On one trip, we pulled in and walked over to order our coffee. An attendant handed the two cups over, and then asked me for two dollars. I asked why. She pointed to the small print on the sign—at this stop, only the driver got free coffee; you had to pay for passengers. Annoyed, I told her this was false advertising, paid the two dollars, and walked off. Back at the car, Merryn pointed out my error: I had turned a gift into an entitlement and become ungrateful for what I received. She was right.
When Moses led the Israelites into the Promised Land, he urged them to be a grateful people (Deut. 8:10). Thanks to the blessings of God, the land was abundant; but they could easily treat this prosperity as something they deserved (vv. 17–18). From this, the Jews developed a practice of giving thanks for every meal, no matter how small. For them, it was all a gift.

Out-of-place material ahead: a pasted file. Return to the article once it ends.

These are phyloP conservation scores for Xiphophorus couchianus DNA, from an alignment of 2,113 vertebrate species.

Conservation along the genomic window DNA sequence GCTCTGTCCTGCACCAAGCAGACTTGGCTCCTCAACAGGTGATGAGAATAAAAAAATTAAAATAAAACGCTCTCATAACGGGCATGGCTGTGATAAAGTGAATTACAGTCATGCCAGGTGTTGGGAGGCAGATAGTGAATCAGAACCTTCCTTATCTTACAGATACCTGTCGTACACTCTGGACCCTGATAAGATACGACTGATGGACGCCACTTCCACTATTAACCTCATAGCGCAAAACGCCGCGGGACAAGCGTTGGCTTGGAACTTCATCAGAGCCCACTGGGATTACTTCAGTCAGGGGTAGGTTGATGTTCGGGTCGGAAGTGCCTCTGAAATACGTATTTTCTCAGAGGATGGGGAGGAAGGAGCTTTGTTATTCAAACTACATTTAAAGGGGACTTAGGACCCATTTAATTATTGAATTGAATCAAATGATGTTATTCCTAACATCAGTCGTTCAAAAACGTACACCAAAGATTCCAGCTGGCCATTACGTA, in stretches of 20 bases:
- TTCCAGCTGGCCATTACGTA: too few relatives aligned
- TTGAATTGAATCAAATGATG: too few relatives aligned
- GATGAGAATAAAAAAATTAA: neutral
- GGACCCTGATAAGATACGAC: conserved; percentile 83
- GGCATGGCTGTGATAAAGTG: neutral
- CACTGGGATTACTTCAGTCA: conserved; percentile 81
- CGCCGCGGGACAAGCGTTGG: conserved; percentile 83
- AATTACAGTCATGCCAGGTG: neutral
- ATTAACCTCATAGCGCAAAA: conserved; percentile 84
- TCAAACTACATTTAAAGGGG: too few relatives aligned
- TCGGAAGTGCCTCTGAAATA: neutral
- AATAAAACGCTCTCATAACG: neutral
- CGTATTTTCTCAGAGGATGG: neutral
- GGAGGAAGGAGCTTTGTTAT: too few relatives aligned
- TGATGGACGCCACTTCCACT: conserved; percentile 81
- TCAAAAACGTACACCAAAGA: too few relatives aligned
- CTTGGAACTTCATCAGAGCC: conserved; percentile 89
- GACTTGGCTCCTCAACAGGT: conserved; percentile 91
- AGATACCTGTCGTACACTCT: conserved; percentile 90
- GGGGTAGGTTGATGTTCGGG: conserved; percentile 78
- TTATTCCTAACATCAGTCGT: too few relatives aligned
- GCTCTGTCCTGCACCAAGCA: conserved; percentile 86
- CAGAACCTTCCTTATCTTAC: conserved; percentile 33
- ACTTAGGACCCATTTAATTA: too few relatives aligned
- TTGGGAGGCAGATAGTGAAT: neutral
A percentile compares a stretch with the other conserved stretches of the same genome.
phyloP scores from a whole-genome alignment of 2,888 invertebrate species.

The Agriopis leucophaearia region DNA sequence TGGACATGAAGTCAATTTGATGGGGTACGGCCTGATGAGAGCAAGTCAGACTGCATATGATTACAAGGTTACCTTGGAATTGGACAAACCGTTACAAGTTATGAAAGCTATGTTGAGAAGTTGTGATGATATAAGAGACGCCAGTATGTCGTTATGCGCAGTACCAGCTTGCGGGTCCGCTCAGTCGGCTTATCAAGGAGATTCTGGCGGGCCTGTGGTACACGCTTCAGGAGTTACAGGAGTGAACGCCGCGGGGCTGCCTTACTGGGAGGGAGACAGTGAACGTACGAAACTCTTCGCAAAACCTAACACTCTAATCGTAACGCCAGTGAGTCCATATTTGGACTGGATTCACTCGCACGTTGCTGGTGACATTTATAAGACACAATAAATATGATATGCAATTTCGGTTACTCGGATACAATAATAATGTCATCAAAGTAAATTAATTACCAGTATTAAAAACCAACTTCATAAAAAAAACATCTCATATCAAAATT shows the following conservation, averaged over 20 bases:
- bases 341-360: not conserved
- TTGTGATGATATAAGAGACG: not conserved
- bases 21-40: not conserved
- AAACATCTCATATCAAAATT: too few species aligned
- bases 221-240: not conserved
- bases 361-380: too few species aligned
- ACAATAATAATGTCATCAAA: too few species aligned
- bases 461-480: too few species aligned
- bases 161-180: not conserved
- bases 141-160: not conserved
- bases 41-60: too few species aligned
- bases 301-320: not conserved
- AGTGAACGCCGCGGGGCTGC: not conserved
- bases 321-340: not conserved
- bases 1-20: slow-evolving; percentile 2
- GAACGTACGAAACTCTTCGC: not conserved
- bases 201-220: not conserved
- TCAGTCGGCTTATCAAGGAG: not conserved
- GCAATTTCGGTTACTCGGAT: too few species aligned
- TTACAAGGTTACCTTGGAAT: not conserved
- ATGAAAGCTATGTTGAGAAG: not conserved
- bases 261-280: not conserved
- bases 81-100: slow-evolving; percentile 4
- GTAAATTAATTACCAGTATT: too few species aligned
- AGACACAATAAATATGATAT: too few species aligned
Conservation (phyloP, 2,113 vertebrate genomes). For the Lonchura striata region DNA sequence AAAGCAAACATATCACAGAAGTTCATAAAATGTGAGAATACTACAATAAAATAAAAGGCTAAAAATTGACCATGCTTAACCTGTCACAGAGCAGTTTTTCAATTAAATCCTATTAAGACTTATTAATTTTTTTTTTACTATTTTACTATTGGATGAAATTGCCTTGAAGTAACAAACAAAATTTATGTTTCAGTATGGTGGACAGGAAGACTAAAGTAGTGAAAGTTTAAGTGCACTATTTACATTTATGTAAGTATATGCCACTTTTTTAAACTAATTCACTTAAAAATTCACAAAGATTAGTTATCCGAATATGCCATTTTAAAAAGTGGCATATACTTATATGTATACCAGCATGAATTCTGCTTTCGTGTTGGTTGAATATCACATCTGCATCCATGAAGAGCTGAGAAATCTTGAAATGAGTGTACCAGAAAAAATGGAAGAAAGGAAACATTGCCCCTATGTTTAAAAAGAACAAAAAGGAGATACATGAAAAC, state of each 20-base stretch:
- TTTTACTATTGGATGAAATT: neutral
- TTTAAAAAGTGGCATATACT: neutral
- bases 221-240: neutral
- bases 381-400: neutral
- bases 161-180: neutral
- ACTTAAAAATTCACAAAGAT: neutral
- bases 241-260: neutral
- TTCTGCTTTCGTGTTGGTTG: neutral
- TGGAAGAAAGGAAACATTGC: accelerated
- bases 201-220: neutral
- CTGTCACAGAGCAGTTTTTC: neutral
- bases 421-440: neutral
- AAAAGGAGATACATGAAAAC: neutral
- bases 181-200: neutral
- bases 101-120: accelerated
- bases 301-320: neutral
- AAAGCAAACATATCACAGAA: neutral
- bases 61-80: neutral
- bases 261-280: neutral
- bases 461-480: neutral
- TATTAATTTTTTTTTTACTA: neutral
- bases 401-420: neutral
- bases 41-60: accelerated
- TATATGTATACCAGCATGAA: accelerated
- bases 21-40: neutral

I went back to the woman and apologized. A free cup of coffee was a gift I didn’t deserve—and something for which to be thankful.
The universe is astonishingly grand. Right now the moon is spinning around us at nearly 2,300 miles an hour. Our Earth is spinning around the sun at 66,000 miles an hour. Our sun is one of 200 billion other stars and trillions more planets in our galaxy, and that galaxy is just one of 100 billion others hurtling through space. Astounding!
In comparison to this vast cosmos, our little Earth is no bigger than a pebble, and our individual lives no greater than a grain of sand. Yet according to Scripture, the God of the galaxies attends to each microscopic one of us in intimate detail. He saw us before we existed (Ps. 139:13–16); He watches us as we go about our days and listens for our every thought (vv. 1–6).